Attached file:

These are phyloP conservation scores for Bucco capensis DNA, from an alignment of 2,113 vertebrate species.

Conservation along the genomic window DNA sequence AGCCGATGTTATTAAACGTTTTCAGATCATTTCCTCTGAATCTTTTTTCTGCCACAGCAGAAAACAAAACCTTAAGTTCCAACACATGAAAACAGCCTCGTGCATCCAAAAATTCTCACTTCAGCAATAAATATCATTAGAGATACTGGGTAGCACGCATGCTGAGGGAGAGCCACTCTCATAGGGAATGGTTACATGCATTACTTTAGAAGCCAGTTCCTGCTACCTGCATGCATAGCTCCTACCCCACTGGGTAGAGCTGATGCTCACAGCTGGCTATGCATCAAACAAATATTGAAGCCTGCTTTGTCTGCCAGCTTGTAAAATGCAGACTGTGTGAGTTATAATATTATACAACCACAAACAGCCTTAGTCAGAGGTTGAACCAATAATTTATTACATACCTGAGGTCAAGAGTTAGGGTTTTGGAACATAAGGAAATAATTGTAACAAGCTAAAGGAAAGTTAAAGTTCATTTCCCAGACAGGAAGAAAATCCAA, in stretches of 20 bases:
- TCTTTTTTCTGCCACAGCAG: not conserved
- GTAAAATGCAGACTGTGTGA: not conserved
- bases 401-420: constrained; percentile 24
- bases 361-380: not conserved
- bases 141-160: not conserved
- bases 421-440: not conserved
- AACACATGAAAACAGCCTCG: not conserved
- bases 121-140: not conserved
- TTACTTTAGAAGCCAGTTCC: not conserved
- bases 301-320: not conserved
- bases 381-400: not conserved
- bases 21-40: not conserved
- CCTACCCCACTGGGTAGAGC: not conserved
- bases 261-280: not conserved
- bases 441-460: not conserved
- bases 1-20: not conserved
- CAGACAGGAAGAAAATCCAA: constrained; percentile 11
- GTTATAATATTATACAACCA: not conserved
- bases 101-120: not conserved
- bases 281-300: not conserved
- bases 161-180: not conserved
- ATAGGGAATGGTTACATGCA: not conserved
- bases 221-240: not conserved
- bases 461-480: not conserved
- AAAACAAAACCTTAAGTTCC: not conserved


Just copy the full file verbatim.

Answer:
These are phyloP conservation scores for Bucco capensis DNA, from an alignment of 2,113 vertebrate species.

Conservation along the genomic window DNA sequence AGCCGATGTTATTAAACGTTTTCAGATCATTTCCTCTGAATCTTTTTTCTGCCACAGCAGAAAACAAAACCTTAAGTTCCAACACATGAAAACAGCCTCGTGCATCCAAAAATTCTCACTTCAGCAATAAATATCATTAGAGATACTGGGTAGCACGCATGCTGAGGGAGAGCCACTCTCATAGGGAATGGTTACATGCATTACTTTAGAAGCCAGTTCCTGCTACCTGCATGCATAGCTCCTACCCCACTGGGTAGAGCTGATGCTCACAGCTGGCTATGCATCAAACAAATATTGAAGCCTGCTTTGTCTGCCAGCTTGTAAAATGCAGACTGTGTGAGTTATAATATTATACAACCACAAACAGCCTTAGTCAGAGGTTGAACCAATAATTTATTACATACCTGAGGTCAAGAGTTAGGGTTTTGGAACATAAGGAAATAATTGTAACAAGCTAAAGGAAAGTTAAAGTTCATTTCCCAGACAGGAAGAAAATCCAA, in stretches of 20 bases:
- TCTTTTTTCTGCCACAGCAG: not conserved
- GTAAAATGCAGACTGTGTGA: not conserved
- bases 401-420: constrained; percentile 24
- bases 361-380: not conserved
- bases 141-160: not conserved
- bases 421-440: not conserved
- AACACATGAAAACAGCCTCG: not conserved
- bases 121-140: not conserved
- TTACTTTAGAAGCCAGTTCC: not conserved
- bases 301-320: not conserved
- bases 381-400: not conserved
- bases 21-40: not conserved
- CCTACCCCACTGGGTAGAGC: not conserved
- bases 261-280: not conserved
- bases 441-460: not conserved
- bases 1-20: not conserved
- CAGACAGGAAGAAAATCCAA: constrained; percentile 11
- GTTATAATATTATACAACCA: not conserved
- bases 101-120: not conserved
- bases 281-300: not conserved
- bases 161-180: not conserved
- ATAGGGAATGGTTACATGCA: not conserved
- bases 221-240: not conserved
- bases 461-480: not conserved
- AAAACAAAACCTTAAGTTCC: not conserved